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Gilead Sciences (NASDAQ: GILD) hasn't exactly had the best 2016. Shares of the biotech are down about 20% year to date as sales of its hepatitis C drugs slumped from pricing pressure, and as doctors have worked through the initial bolus of hepatitis C patients waiting for a new therapy.
While hepatitis C drug sales were down 19% year over year in the second quarter, overall sales fell just 6% thanks to a 15% boost in sales of its HIV and other antiviral drugs.
Unlike hepatitis C drugs, which are a cure, HIV drugs generally need to be taken for a patient's entire lifetime. Rather than needing a constant addition of new patients to replace the cured ones, like Gilead requires just to maintain its hepatitis C franchise, sales of HIV drugs can build on previous quarter's sales with just a fraction of patients needing to be replaced.
Gilead's HIV sales have grown thanks to the launch of new drugs.
Data source: Gilead Sciences.
Getting three drugs approved in four months might seem like an amazing feet, but Genvoya, Odefsey, and Descovy are all drug cocktails that just contain one new drug -- the same drug in each: tenofovir alafenamide (TAF).
And in each cocktail, TAF is just a substitution for a related drug, tenofovir disoproxil fumarate (TDF). Once Gilead was able to show that one combination containing TAF worked just as well as the older cocktail containing TDF, it stood to reason that the other cocktails would follow suit.
TAF has two main advantages over TDF. It appears to be safer, with fewer kidney and bone issues, which is what's driving sales now. Many sales are probably switches from the TDF-containing versions, which doesn't help Gilead all that much, but the safer version should also convince some doctors to start newly diagnosed patients on TAF-containing medications rather than competitors.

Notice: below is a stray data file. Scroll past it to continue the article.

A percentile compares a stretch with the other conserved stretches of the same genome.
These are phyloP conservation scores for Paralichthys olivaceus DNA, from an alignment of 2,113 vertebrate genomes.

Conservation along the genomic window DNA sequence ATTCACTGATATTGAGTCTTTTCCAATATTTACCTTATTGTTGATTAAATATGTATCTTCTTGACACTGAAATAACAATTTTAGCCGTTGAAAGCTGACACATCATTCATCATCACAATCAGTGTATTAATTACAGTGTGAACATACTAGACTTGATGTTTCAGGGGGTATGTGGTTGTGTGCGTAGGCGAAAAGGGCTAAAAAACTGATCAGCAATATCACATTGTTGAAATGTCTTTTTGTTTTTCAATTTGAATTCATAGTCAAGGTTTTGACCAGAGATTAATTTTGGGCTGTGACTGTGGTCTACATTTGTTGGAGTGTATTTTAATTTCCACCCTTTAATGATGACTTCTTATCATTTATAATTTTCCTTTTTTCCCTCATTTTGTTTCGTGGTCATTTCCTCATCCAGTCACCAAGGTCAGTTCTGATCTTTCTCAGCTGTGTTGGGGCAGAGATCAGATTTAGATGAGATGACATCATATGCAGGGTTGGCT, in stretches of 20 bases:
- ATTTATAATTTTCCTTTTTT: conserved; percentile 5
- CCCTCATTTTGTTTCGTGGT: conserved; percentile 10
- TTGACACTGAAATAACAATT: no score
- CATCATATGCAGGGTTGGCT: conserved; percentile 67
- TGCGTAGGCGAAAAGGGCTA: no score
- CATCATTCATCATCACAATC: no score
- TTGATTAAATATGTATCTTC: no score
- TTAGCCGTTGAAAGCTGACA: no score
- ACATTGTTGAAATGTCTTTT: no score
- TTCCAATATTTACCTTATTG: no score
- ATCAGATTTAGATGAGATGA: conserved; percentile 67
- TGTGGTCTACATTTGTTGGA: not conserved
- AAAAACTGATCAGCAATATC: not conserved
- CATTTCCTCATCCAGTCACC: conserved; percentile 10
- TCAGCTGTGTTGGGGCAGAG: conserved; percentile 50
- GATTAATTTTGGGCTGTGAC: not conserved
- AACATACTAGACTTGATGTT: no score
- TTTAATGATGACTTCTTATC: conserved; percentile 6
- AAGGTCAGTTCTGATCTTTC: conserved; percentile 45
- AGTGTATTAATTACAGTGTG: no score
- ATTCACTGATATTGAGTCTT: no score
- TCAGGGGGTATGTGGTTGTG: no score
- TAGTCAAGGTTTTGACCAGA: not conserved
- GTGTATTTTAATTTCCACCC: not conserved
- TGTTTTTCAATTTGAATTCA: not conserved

TAF is also more potent, so it takes up a smaller volume of the pill, which could allow for single-pill regimens combining TAF and other drugs, where TDF would make the pill too large to be swallowed comfortably. Gilead, for instance, is working with Johnson & Johnson (NYSE: JNJ) to combine TAF and a couple of other Gilead drugs with Johnson & Johnson's Prezista in a single pill. Johnson & Johnson's Prezista is currently approved to be taken with another drug, Norvir, but the two pills have to be taken separately, which isn't as convenient.
In addition to the TAF-containing drugs, Gilead's HIV franchise is benefiting from increased sales of Truvada as a pre-exposure prophylaxis (PrEP) to reduce the risk of HIV infection in people who are likely to be exposed to the virus. U.S. sales of Truvada were up 26% year over year in the second quarter.
Last month, the European Commission approved Truvada for PrEP, so Gilead should start to see a boost in Truvada sales across the pond. It usually takes a few months to set up reimbursement in many European countries. It'll be interesting to see if counties with single-payer systems, such as the United Kingdom, feel the cost is worth the benefit of reduced HIV infections.
With Gilead's hepatitis C drugs making up just over half of total product sales, double-digit declines -- for however long they last -- will have detrimental effects on overall sales that gains in sales of Gilead's HIV drug franchise may not be able to fully keep up with. At some point, though, the year-over-year comparisons for hepatitis C drugs won't be too bad, and hopefully the HIV drugs will still be giving Gilead a boost at that point.
The biggest win in 2017, though, could come from an acquisition by Gilead Sciences. The company ended June with more than $24 billion in the bank and recently raised another $5 billion in a debt offering. A smart acquisition could help spur sales growth, deadening the blow from declining hepatitis C drug sales.
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Brian Orelli has no position in any stocks mentioned. The Motley Fool owns shares of and recommends Gilead Sciences. The Motley Fool has the following options: short October 2016 $85 calls on Gilead Sciences. The Motley Fool recommends Johnson and Johnson. Try any of our Foolish newsletter services free for 30 days. We Fools may not all hold the same opinions, but we all believe that considering a diverse range of insights makes us better investors. The Motley Fool has a disclosure policy.